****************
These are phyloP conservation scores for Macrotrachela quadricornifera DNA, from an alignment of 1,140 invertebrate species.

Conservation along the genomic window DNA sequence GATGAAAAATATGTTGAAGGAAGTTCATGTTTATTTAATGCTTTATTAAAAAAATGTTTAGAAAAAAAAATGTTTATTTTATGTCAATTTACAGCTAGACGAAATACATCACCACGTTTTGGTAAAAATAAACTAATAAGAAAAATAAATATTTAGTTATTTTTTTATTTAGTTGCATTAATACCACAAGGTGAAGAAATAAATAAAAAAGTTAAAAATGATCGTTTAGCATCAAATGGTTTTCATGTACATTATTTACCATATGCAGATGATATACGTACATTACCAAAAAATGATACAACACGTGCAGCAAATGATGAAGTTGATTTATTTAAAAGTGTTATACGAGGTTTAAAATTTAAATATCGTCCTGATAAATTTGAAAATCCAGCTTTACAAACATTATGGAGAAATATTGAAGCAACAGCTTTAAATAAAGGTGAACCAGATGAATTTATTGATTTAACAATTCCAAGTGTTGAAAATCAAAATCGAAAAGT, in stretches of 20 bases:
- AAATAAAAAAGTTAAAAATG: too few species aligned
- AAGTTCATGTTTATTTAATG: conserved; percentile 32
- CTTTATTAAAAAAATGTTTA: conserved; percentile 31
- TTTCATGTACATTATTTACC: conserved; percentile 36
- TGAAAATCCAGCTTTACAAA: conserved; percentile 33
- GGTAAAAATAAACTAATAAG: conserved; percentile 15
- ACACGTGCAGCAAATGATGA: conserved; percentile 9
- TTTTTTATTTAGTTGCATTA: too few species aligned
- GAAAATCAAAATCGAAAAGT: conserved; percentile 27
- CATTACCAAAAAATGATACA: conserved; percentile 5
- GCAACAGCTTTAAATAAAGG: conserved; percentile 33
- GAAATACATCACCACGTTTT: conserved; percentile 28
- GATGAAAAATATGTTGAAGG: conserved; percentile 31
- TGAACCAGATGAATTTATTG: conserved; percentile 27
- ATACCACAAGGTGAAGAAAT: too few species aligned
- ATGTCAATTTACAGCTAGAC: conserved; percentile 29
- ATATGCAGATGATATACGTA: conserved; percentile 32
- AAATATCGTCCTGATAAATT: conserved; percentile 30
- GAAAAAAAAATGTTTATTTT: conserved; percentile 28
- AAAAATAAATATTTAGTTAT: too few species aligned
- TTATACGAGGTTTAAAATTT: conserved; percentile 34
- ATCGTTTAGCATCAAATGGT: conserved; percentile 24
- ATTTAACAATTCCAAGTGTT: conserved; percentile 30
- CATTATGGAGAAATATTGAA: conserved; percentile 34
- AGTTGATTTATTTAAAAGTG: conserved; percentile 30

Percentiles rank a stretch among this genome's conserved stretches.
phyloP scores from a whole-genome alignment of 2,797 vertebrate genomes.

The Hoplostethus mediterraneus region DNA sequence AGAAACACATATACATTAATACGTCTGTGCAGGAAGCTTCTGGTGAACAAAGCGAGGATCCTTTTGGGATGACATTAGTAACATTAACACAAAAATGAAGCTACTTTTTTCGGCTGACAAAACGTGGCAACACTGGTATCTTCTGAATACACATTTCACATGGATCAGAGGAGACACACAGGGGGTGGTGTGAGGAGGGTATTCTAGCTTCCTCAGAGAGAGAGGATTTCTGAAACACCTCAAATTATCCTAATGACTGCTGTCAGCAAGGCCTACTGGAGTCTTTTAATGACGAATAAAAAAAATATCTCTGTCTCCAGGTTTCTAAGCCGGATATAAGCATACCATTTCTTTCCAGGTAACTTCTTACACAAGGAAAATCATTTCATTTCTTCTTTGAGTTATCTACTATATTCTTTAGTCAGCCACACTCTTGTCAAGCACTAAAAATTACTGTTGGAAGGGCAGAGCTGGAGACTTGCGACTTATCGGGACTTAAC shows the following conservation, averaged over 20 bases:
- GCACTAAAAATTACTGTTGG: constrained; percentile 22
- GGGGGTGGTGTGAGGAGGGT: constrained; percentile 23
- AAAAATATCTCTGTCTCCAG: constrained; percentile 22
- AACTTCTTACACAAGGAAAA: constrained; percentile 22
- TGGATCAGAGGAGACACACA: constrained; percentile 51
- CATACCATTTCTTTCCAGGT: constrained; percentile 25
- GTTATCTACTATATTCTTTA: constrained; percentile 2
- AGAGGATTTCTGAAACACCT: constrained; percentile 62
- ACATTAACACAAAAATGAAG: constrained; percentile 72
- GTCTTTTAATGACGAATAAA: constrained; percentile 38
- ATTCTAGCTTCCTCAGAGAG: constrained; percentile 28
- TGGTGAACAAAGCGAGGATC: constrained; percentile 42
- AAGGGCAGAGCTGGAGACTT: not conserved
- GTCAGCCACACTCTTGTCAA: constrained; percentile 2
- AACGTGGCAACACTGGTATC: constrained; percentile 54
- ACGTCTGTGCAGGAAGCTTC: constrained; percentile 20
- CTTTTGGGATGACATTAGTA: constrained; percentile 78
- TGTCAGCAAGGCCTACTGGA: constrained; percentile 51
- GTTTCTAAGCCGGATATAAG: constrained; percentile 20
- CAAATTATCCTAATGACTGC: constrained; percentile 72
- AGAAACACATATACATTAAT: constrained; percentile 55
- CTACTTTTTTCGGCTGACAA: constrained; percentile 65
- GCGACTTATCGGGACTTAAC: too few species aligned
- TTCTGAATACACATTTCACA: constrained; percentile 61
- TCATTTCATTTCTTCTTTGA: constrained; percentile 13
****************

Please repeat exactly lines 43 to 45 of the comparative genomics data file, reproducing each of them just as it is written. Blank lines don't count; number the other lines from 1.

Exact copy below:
- AAGGGCAGAGCTGGAGACTT: not conserved
- GTCAGCCACACTCTTGTCAA: constrained; percentile 2
- AACGTGGCAACACTGGTATC: constrained; percentile 54